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Today Im the happiest brother in the world
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It was one of the most beautiful sights I had ever seen: My sister leaving UC Davis Medical Center in a wheelchair Sunday afternoon.

Seven days earlier, she had been rushed to the hospital after a kidney stone triggered a massive infection. At one point they needed a defibrillator as her heart was beating too fast. She ended up spending two days in the intensive care unit where she was in critical condition.

The news hit me hard when I got it on Tuesday. After all she was only 48 and had two kids. I can only imagine what they were going through as well as her husband Chris.

Family - and sibling - dynamics are all unique. You’d never mistake the Wyatt family for the Waltons. A lot of that may be due to the fact our dad died when Mary was 2 leaving mom to raise four kids on her own.

Both sides of our family - the Wyatts and the Towles - have independence streaks a hundred miles long to begin with. Mom made the conscious decision that raising her kids after dad died was her absolute top priority bar none. That meant, of course, she needed to work to feed, clothe, and shelter us as well as pay for everything from glasses for me to braces for Mary.

The brothers were old enough - I was 7 while my other two brothers were 11 and 13 - but Mary wasn’t. As a result we pitched in a lot more than brothers typically would in watching their little sister.

I like to think I’m a bit closer to Mary than my other brothers. It may have something to do with both of us being on the receiving end of teasing that was borderline bullying. Kids are still kids no matter how grown up they have to be due to the situation.

In fairness, everyone contributed something a bit different to Mary as she was growing up.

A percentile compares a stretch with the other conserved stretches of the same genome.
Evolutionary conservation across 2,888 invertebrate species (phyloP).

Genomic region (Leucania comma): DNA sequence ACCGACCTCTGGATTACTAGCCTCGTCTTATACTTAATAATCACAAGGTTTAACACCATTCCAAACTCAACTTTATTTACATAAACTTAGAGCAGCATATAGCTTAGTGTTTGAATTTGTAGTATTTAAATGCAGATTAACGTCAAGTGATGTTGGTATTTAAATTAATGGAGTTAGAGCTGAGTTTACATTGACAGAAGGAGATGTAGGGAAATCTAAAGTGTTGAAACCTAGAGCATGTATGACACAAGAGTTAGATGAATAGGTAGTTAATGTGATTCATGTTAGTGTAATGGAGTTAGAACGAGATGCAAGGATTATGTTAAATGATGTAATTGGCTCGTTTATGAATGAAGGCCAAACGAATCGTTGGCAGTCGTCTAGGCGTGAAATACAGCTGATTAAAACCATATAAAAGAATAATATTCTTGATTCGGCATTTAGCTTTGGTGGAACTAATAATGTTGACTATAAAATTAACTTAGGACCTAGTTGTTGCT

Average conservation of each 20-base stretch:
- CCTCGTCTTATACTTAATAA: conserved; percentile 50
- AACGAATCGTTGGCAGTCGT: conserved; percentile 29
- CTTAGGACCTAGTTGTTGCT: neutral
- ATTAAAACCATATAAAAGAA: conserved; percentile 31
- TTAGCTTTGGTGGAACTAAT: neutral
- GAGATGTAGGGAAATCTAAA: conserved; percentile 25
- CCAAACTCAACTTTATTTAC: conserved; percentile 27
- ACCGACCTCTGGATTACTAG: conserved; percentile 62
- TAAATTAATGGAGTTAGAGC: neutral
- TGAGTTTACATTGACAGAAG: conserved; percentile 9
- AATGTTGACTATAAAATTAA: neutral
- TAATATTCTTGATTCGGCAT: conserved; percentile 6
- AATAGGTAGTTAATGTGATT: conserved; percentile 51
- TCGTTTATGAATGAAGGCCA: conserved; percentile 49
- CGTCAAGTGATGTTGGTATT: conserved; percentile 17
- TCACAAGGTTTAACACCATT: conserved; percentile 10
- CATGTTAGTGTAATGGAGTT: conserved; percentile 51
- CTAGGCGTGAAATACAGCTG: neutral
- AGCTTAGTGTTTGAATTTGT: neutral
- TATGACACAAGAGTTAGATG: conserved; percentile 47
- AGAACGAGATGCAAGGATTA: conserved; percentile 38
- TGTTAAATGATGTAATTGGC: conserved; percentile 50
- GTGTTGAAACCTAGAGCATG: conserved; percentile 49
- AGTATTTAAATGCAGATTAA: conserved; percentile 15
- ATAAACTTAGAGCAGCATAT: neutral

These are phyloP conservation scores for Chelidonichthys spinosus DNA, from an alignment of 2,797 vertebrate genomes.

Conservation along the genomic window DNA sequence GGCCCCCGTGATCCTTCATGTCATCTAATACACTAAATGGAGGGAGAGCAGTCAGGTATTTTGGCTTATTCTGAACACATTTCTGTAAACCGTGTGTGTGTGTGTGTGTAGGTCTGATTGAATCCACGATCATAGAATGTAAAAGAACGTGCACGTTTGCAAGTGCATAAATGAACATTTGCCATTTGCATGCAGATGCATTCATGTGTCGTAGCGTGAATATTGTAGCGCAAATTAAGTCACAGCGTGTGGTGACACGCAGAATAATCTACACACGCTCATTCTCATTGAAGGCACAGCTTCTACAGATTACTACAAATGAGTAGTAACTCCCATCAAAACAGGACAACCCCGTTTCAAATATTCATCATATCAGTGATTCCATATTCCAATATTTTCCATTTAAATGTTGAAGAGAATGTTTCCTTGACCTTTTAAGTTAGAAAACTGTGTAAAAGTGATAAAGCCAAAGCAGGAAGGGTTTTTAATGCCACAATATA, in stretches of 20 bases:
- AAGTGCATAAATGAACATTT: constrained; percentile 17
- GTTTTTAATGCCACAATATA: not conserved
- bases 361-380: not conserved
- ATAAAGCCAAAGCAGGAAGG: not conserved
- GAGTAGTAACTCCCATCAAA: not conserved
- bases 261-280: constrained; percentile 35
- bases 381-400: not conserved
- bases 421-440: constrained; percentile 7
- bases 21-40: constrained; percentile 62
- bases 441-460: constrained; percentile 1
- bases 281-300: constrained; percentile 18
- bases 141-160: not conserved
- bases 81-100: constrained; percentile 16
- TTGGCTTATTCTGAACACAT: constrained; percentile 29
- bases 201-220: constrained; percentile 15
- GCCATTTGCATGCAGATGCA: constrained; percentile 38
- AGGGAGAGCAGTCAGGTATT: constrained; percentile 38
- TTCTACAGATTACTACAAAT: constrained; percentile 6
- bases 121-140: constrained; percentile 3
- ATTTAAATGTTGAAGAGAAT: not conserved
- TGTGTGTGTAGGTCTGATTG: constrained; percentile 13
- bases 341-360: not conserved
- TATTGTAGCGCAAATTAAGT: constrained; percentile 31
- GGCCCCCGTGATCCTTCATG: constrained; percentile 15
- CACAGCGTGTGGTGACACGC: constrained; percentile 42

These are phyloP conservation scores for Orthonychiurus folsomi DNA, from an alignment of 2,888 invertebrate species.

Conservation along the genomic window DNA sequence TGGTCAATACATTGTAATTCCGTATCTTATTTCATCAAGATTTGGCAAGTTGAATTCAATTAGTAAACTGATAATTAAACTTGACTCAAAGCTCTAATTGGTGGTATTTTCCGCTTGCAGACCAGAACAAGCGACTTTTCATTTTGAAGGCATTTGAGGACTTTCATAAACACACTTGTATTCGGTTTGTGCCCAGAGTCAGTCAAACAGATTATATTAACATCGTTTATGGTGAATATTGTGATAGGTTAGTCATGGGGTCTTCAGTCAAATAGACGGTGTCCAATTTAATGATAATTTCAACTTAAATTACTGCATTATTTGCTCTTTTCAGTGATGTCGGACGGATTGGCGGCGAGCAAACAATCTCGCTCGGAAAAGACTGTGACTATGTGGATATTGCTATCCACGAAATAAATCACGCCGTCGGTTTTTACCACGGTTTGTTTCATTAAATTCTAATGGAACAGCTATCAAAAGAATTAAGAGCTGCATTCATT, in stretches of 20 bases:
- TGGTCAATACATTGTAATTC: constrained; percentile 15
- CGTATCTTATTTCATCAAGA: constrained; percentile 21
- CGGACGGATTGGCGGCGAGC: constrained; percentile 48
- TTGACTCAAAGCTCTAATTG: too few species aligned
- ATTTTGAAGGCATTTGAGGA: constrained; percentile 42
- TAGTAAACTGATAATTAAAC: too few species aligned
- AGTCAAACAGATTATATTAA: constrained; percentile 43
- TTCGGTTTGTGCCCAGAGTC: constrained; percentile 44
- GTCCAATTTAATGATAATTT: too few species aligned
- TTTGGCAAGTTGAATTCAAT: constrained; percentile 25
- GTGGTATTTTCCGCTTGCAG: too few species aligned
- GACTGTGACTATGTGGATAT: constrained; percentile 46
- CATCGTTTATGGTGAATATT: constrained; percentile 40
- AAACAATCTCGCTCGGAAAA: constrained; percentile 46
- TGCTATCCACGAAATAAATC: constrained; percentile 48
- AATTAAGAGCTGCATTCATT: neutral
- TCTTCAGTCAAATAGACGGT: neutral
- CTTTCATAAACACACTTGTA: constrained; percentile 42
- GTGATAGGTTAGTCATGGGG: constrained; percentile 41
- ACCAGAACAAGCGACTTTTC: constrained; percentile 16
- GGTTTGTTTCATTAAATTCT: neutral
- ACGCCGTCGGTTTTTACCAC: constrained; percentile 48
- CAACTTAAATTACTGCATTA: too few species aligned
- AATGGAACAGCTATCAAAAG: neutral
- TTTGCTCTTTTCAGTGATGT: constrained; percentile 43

Richard - the brother that was an architect - helped her with calculus in high school.

I got the hour to two-hour calls after getting off work at midnight when she was at Chico State when she needed help with a term paper.

And when it came for her buying her first new car after she became a teacher, I co-signed and Richard provided her a loan for the down payment.

I was lucky enough to be able to pay for two vacation trips to Disneyland for my sister, mom and myself.

It is where she got major bruises on her knees from riding in the front car of the Matterhorn eight times a day for three straight days before the amusement park opened to general admission folks. It was the advantage of staying at the Disneyland Hotel.

Years later she talked me into filling a vacant chaperone spot for her senior class trip. Three of her classmates had walked off the place to go to the bathroom before it left Sacramento and subsequently were put on a flight to another airport. You haven’t lived until you’ve tried to secure a rental car at Ontario Airport to get to Los Angeles International on a Friday evening,

The return trip was even more interesting. They had “lost” reservations on the Air California flight for the 120 senior class members. They were holding the plane as the ticket agent started processing my American Express card - I was the only one in the group of chaperons that had one - when the airline’s Sacramento staff called back to confirm we were booked and paid. To this day that is why I refuse to carry an American Express card as I was dreading trying to get my money back from 120 individuals who had already paid for their tickets.

I felt I had an obligation in both cases since I was on the school board at the time.

I’m probably one of the few brothers who can actually say I was a school board member that formally presented his sister with both her eighth grade and high school diplomas.

Still, it was a complete shock and honor when Mary asked the three of us to walk her down the aisle when she met the love of her live - Chris MacQueen.

I still remember Mary saying that it was a no-brainer since each of us had helped take the place of her not having a father.

It hit me hard. Mom did all of the heavy lifting. I just thought of what we did was what brothers did for sisters. You look out for them. You protect them. And you help them.

When I got news Tuesday morning that is what sent me in a tailspin. This isn’t supposed to happen to your younger sister. She’s the one you look out after.

Thank goodness for modern medical advances and that stubborn streak that comes in Mary’s DNA.

Her smile - despite the pain - was all I needed to see on Sunday to make me the happiest brother in the world.